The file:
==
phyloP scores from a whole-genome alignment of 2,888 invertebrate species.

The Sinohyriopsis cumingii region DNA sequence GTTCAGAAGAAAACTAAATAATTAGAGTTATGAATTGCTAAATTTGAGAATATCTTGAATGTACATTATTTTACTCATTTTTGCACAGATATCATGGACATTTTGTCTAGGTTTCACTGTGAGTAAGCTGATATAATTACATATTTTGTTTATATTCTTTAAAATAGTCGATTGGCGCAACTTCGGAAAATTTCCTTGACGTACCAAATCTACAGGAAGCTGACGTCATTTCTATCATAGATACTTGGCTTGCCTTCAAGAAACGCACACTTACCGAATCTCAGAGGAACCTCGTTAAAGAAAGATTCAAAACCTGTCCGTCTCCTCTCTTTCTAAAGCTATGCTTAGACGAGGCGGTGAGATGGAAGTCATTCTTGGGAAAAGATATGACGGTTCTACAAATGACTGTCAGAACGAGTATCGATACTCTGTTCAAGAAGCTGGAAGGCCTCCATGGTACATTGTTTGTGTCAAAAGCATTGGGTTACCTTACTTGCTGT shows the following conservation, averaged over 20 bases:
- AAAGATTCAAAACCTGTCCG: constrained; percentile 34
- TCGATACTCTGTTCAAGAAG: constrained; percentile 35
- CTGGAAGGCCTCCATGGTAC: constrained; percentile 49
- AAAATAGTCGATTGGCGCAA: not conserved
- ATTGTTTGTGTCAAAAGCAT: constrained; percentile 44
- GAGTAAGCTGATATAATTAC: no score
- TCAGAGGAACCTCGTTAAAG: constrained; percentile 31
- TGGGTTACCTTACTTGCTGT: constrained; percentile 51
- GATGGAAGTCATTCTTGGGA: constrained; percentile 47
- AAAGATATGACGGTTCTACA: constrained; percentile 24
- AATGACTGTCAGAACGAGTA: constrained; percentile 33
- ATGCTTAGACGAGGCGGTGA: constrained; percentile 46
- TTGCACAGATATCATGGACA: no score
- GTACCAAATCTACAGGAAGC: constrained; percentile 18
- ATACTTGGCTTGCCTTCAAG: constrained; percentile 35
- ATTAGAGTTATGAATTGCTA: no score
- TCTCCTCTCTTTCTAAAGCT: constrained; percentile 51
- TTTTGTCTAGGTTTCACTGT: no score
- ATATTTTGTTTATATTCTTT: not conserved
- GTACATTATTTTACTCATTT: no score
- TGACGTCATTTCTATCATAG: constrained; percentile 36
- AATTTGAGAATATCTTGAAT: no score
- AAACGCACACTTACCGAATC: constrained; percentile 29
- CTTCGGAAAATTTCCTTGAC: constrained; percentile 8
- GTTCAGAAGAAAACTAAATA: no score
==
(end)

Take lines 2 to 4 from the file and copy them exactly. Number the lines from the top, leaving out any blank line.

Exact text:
The Sinohyriopsis cumingii region DNA sequence GTTCAGAAGAAAACTAAATAATTAGAGTTATGAATTGCTAAATTTGAGAATATCTTGAATGTACATTATTTTACTCATTTTTGCACAGATATCATGGACATTTTGTCTAGGTTTCACTGTGAGTAAGCTGATATAATTACATATTTTGTTTATATTCTTTAAAATAGTCGATTGGCGCAACTTCGGAAAATTTCCTTGACGTACCAAATCTACAGGAAGCTGACGTCATTTCTATCATAGATACTTGGCTTGCCTTCAAGAAACGCACACTTACCGAATCTCAGAGGAACCTCGTTAAAGAAAGATTCAAAACCTGTCCGTCTCCTCTCTTTCTAAAGCTATGCTTAGACGAGGCGGTGAGATGGAAGTCATTCTTGGGAAAAGATATGACGGTTCTACAAATGACTGTCAGAACGAGTATCGATACTCTGTTCAAGAAGCTGGAAGGCCTCCATGGTACATTGTTTGTGTCAAAAGCATTGGGTTACCTTACTTGCTGT shows the following conservation, averaged over 20 bases:
- AAAGATTCAAAACCTGTCCG: constrained; percentile 34
- TCGATACTCTGTTCAAGAAG: constrained; percentile 35